I’m searching through old photos looking for one of Jonathan when his eczema was horrendous but there aren’t many on the computer from 2002! However while looking I came across these photos of the kids with some Dawsons. I was thinking how cute they looked. But then I remembered that Ruth is still going on about the trauma of me cutting her hair like this – too short. I wasn’t good at cutting hair so it was one of those times where it gradually got shorter and shorter to level it out.
Seriously she is still going on about it even now!
Yesterday evening our friend and slightly-crazy-inventor Dan Roberts came round to help me with some bits on the van. It turned out we didn’t have quite the right bits and I was feeling slightly bad that I’d dragged Dan over for no real purpose. “It’s ok” says Dan “I’ve got something we can do that might mean its not a wasted trip”. Assuming he needed a hand with something, possibly requiring use of a computer, I was happy to help out. It turns out that he actually wanted to show us his bubbluminator (as I have just named it). It had to be set up in the dark, ideally outside, so we cleared some space around the patio table and set it up.
It’s a fairly simple box with a light bulb inside and a plastic dish on top. You add bubble mix to the top and blow a bubble with the straw then sit and watch (ideally from below the height of the bubble).
The results were simply amazing. The bubble goes through a “lifecycle” the basic structure of which appears to be fairly typical, though each one is unique. I’ve posted some pictures below and more (and higher quality.) on Flickr, plus you can watch a 5 minute video of some of the clips I recorded strung together.
Not content to be mere spectators we also did some experimentation along the way and discussed what scientific principles might be involved along the way. We brought out a full-spectrum light box from the loft and tried that with a new bubble. It definitely made a difference, with more vivid colours. Jonathan also managed to make some amazing patterns by blowing bubbles inside the main bubble, while Rebekah used the opportunity to experiment with her photography.
It wasn’t the evening of apple bottling and laptop working we had planned, but being friends with Dan invariable means things take an unexpected direction with surprising frequency.
The two pictures above show the bubble just after being blown, with some interesting stripy effects. It then moves into brighter colour bands as shown below.
Towards the end it fades into a wispy black and white, looking a bit like a snowglobe. This stage happens just before it pops.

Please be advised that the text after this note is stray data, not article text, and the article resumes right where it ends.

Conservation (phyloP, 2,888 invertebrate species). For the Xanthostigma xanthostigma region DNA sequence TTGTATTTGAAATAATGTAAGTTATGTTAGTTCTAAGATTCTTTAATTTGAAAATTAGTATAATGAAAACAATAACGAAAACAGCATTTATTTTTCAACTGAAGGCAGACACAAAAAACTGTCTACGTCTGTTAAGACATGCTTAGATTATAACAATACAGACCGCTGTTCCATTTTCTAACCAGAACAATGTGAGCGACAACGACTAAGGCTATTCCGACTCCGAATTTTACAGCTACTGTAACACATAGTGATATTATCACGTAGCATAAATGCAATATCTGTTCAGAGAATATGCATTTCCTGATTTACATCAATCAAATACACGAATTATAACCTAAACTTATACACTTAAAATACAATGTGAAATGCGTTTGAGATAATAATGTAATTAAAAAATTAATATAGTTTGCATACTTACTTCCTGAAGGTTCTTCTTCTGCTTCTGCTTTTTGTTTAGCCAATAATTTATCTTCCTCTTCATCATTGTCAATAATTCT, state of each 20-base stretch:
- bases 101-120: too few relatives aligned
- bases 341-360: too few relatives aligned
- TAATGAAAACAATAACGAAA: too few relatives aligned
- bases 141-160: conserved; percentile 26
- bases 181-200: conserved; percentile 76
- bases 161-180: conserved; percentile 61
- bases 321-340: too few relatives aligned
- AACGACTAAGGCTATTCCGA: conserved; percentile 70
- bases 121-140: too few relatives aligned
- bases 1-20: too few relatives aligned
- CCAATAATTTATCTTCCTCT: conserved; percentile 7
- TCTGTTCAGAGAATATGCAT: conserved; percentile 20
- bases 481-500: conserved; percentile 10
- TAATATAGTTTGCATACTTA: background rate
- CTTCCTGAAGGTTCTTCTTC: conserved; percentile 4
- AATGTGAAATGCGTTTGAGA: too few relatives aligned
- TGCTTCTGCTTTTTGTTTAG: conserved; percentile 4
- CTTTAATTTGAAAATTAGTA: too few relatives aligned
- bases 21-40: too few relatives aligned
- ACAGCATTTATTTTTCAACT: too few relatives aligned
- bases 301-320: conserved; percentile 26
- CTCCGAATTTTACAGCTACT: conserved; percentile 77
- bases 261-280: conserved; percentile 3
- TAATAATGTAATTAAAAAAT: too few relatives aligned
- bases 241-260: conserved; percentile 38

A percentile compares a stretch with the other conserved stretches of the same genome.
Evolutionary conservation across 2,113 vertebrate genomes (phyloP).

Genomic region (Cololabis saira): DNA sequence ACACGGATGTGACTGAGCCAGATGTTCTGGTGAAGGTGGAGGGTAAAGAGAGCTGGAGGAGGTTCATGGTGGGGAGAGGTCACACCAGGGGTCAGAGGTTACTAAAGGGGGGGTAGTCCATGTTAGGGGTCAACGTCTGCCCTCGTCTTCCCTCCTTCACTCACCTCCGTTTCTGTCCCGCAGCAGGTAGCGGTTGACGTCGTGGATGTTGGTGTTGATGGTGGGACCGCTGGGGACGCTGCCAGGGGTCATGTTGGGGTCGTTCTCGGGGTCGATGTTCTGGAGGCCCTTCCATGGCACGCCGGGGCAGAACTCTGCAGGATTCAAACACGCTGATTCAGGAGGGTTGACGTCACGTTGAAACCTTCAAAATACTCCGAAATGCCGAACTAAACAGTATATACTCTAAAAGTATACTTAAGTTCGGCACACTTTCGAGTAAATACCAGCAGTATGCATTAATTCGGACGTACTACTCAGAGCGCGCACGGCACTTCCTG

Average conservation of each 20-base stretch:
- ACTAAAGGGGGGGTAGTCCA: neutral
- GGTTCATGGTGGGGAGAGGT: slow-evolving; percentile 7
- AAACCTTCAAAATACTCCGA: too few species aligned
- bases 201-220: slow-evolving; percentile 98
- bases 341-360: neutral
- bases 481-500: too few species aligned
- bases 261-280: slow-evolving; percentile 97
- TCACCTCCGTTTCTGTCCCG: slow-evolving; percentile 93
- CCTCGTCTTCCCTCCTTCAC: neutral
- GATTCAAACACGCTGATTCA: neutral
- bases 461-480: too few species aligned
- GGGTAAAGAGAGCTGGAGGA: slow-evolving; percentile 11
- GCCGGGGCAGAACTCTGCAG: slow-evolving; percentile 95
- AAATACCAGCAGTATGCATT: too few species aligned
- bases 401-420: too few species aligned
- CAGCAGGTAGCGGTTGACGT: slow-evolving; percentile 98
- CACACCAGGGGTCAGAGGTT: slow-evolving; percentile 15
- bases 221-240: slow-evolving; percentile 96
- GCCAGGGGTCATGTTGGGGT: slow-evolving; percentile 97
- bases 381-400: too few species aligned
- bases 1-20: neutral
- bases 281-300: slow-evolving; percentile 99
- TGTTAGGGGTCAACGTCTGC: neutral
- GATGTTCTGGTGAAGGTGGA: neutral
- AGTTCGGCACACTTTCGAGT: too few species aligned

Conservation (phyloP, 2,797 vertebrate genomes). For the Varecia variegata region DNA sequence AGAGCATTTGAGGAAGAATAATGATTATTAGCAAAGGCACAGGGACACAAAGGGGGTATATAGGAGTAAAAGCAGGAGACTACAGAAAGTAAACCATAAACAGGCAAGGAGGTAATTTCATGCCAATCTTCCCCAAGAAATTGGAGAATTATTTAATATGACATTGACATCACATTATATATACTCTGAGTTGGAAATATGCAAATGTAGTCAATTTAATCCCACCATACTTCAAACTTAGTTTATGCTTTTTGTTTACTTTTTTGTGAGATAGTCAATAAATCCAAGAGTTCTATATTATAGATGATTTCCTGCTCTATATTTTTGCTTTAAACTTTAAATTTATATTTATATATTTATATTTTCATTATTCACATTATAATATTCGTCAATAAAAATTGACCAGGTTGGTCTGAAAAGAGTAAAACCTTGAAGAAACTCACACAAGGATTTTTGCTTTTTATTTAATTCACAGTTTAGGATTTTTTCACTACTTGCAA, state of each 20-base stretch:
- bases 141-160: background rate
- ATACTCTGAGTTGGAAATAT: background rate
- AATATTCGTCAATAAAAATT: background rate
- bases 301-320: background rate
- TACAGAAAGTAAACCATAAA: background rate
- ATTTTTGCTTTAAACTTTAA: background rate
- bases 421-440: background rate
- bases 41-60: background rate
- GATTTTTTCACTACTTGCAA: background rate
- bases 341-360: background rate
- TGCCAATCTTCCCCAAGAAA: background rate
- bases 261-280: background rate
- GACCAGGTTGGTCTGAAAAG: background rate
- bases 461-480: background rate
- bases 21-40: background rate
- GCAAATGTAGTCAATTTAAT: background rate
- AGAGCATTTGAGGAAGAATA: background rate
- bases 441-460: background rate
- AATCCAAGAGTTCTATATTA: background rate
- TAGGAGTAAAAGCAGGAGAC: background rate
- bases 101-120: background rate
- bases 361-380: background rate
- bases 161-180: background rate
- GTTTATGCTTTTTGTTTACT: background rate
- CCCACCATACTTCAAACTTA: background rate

You can see more of the variation (there is lots!) on the video.
Who’s that trip-trapping over my toll motorway? A people carrier? Yum, extra money from them.
The delightful people at Midland Expressway Limited have come up with an ingenious pricing system. I looked up their prices online and decided that while they were rather high at £4.70 for a car decided I would stomach the cost for the time saving. Imagine my surprise at being asked to pay £9.40 (the same as if I was driving an HGV) when I pulled up at the toll booth. I spluttered and burbled a bit, only to be told that vehicles over 1.3m high were charged differently. If I had not have been so flustered by this alarming news I might have pointed out that many “normal” cars are over 1.3m (the Ford Mondeo clocks in around 1.4 for example). However, I simply handed over my credit card (having run out of cash). On reaching my destination I checked out the website and found that in fact the height measurement is at the front axle. Now, I drive a Toyota Liteace people carrier, which is quite diminutive in length and width, but on the tall side at just under 2m. However, because those clever Japanese car makers have made use of all the available space, the front end is like a cliff, and the driver is sitting almost directly over the front wheels. So, height and front axle is about the same as maximum height. Now, if I had say, a Land Rover 130 I would be charged as any other car (my understanding is they meet the 1.3m at front axle). Said vehicle is 130mm taller than mine, 140mm wider, over a metre longer and weighs nearly twice as much.
Moral of this story? If you have a compact, lightweight, but van shaped people carrier, avoid using the M6 Toll, the Trolls will get you.
What has happened to sellotape in recent years? It used to be that if you brought “own brand” sticky tape you took your chances, but sellotape could be trusted to do the job, albeit at a price. Now though the sellotape brand is a guarantee of complete sticktastic failure. I spent 20 minutes earlier wrestling with a roll of the stuff, and it’s just so flimsy it breaks if you look at the wrong way. Humph.
I was at the beach the other day with my new camera (thank You Grandma, Grandpa and Uncle Gibson!) and decided to do a Dad and take pictures of the beautiful scenery on the beach. So here are the pebbles on the beach!